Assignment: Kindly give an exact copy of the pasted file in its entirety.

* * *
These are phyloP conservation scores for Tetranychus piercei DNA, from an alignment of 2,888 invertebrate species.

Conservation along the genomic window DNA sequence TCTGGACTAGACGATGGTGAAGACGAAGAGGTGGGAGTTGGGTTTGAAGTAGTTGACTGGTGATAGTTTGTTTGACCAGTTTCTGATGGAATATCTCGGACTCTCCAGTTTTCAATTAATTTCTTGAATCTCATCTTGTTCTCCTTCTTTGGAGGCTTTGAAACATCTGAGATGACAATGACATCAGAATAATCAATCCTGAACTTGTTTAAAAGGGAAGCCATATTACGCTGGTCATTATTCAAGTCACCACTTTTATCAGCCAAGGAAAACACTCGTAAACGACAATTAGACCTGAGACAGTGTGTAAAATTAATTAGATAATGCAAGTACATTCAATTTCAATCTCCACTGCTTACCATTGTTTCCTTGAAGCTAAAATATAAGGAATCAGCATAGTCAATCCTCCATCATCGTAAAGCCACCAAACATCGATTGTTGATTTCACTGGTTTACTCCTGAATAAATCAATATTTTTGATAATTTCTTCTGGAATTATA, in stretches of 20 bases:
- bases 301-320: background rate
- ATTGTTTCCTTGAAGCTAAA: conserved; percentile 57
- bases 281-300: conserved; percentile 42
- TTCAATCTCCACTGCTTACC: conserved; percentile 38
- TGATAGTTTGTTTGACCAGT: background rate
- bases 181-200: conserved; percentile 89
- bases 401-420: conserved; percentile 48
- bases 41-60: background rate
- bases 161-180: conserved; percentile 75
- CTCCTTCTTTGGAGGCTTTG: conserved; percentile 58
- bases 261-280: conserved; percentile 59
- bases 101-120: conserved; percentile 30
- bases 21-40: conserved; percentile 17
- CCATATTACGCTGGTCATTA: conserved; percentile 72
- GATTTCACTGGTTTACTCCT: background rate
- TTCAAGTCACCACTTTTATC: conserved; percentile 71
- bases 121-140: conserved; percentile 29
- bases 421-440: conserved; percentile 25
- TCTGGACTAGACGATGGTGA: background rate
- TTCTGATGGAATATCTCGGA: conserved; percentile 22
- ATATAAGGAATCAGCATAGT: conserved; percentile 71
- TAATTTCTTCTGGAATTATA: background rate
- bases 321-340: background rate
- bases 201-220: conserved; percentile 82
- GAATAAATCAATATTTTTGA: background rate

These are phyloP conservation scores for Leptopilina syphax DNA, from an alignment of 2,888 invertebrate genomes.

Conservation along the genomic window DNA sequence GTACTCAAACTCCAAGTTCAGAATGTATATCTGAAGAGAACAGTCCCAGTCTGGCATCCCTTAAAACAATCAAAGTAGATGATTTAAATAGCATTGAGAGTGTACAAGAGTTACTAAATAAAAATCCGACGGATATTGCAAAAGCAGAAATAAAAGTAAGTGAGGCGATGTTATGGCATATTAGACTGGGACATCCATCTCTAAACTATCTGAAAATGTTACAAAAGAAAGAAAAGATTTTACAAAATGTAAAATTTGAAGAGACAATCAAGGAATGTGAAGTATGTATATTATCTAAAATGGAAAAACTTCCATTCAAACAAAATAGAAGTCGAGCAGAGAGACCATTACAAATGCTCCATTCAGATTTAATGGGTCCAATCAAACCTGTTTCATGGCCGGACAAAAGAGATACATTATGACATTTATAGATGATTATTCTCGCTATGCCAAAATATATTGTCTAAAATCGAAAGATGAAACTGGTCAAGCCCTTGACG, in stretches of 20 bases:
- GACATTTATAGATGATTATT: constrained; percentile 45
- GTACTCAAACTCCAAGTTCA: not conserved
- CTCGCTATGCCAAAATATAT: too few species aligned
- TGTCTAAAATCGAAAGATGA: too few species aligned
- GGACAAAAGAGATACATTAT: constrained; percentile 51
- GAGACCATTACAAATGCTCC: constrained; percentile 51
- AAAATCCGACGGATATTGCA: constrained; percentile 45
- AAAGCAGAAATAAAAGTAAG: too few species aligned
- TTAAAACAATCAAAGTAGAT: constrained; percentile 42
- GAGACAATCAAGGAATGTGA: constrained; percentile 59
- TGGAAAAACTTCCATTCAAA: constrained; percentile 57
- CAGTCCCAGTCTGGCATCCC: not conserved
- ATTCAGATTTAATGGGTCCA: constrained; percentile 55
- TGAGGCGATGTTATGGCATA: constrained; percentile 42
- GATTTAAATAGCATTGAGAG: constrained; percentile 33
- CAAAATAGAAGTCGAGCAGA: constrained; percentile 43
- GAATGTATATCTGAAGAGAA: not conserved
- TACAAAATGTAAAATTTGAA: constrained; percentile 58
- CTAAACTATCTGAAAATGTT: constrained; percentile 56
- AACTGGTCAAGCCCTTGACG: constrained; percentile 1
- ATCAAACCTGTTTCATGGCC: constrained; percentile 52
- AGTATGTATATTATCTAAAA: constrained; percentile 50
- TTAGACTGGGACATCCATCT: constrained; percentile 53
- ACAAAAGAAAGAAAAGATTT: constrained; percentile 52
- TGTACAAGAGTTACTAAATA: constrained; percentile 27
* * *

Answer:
These are phyloP conservation scores for Tetranychus piercei DNA, from an alignment of 2,888 invertebrate species.

Conservation along the genomic window DNA sequence TCTGGACTAGACGATGGTGAAGACGAAGAGGTGGGAGTTGGGTTTGAAGTAGTTGACTGGTGATAGTTTGTTTGACCAGTTTCTGATGGAATATCTCGGACTCTCCAGTTTTCAATTAATTTCTTGAATCTCATCTTGTTCTCCTTCTTTGGAGGCTTTGAAACATCTGAGATGACAATGACATCAGAATAATCAATCCTGAACTTGTTTAAAAGGGAAGCCATATTACGCTGGTCATTATTCAAGTCACCACTTTTATCAGCCAAGGAAAACACTCGTAAACGACAATTAGACCTGAGACAGTGTGTAAAATTAATTAGATAATGCAAGTACATTCAATTTCAATCTCCACTGCTTACCATTGTTTCCTTGAAGCTAAAATATAAGGAATCAGCATAGTCAATCCTCCATCATCGTAAAGCCACCAAACATCGATTGTTGATTTCACTGGTTTACTCCTGAATAAATCAATATTTTTGATAATTTCTTCTGGAATTATA, in stretches of 20 bases:
- bases 301-320: background rate
- ATTGTTTCCTTGAAGCTAAA: conserved; percentile 57
- bases 281-300: conserved; percentile 42
- TTCAATCTCCACTGCTTACC: conserved; percentile 38
- TGATAGTTTGTTTGACCAGT: background rate
- bases 181-200: conserved; percentile 89
- bases 401-420: conserved; percentile 48
- bases 41-60: background rate
- bases 161-180: conserved; percentile 75
- CTCCTTCTTTGGAGGCTTTG: conserved; percentile 58
- bases 261-280: conserved; percentile 59
- bases 101-120: conserved; percentile 30
- bases 21-40: conserved; percentile 17
- CCATATTACGCTGGTCATTA: conserved; percentile 72
- GATTTCACTGGTTTACTCCT: background rate
- TTCAAGTCACCACTTTTATC: conserved; percentile 71
- bases 121-140: conserved; percentile 29
- bases 421-440: conserved; percentile 25
- TCTGGACTAGACGATGGTGA: background rate
- TTCTGATGGAATATCTCGGA: conserved; percentile 22
- ATATAAGGAATCAGCATAGT: conserved; percentile 71
- TAATTTCTTCTGGAATTATA: background rate
- bases 321-340: background rate
- bases 201-220: conserved; percentile 82
- GAATAAATCAATATTTTTGA: background rate

These are phyloP conservation scores for Leptopilina syphax DNA, from an alignment of 2,888 invertebrate genomes.

Conservation along the genomic window DNA sequence GTACTCAAACTCCAAGTTCAGAATGTATATCTGAAGAGAACAGTCCCAGTCTGGCATCCCTTAAAACAATCAAAGTAGATGATTTAAATAGCATTGAGAGTGTACAAGAGTTACTAAATAAAAATCCGACGGATATTGCAAAAGCAGAAATAAAAGTAAGTGAGGCGATGTTATGGCATATTAGACTGGGACATCCATCTCTAAACTATCTGAAAATGTTACAAAAGAAAGAAAAGATTTTACAAAATGTAAAATTTGAAGAGACAATCAAGGAATGTGAAGTATGTATATTATCTAAAATGGAAAAACTTCCATTCAAACAAAATAGAAGTCGAGCAGAGAGACCATTACAAATGCTCCATTCAGATTTAATGGGTCCAATCAAACCTGTTTCATGGCCGGACAAAAGAGATACATTATGACATTTATAGATGATTATTCTCGCTATGCCAAAATATATTGTCTAAAATCGAAAGATGAAACTGGTCAAGCCCTTGACG, in stretches of 20 bases:
- GACATTTATAGATGATTATT: constrained; percentile 45
- GTACTCAAACTCCAAGTTCA: not conserved
- CTCGCTATGCCAAAATATAT: too few species aligned
- TGTCTAAAATCGAAAGATGA: too few species aligned
- GGACAAAAGAGATACATTAT: constrained; percentile 51
- GAGACCATTACAAATGCTCC: constrained; percentile 51
- AAAATCCGACGGATATTGCA: constrained; percentile 45
- AAAGCAGAAATAAAAGTAAG: too few species aligned
- TTAAAACAATCAAAGTAGAT: constrained; percentile 42
- GAGACAATCAAGGAATGTGA: constrained; percentile 59
- TGGAAAAACTTCCATTCAAA: constrained; percentile 57
- CAGTCCCAGTCTGGCATCCC: not conserved
- ATTCAGATTTAATGGGTCCA: constrained; percentile 55
- TGAGGCGATGTTATGGCATA: constrained; percentile 42
- GATTTAAATAGCATTGAGAG: constrained; percentile 33
- CAAAATAGAAGTCGAGCAGA: constrained; percentile 43
- GAATGTATATCTGAAGAGAA: not conserved
- TACAAAATGTAAAATTTGAA: constrained; percentile 58
- CTAAACTATCTGAAAATGTT: constrained; percentile 56
- AACTGGTCAAGCCCTTGACG: constrained; percentile 1
- ATCAAACCTGTTTCATGGCC: constrained; percentile 52
- AGTATGTATATTATCTAAAA: constrained; percentile 50
- TTAGACTGGGACATCCATCT: constrained; percentile 53
- ACAAAAGAAAGAAAAGATTT: constrained; percentile 52
- TGTACAAGAGTTACTAAATA: constrained; percentile 27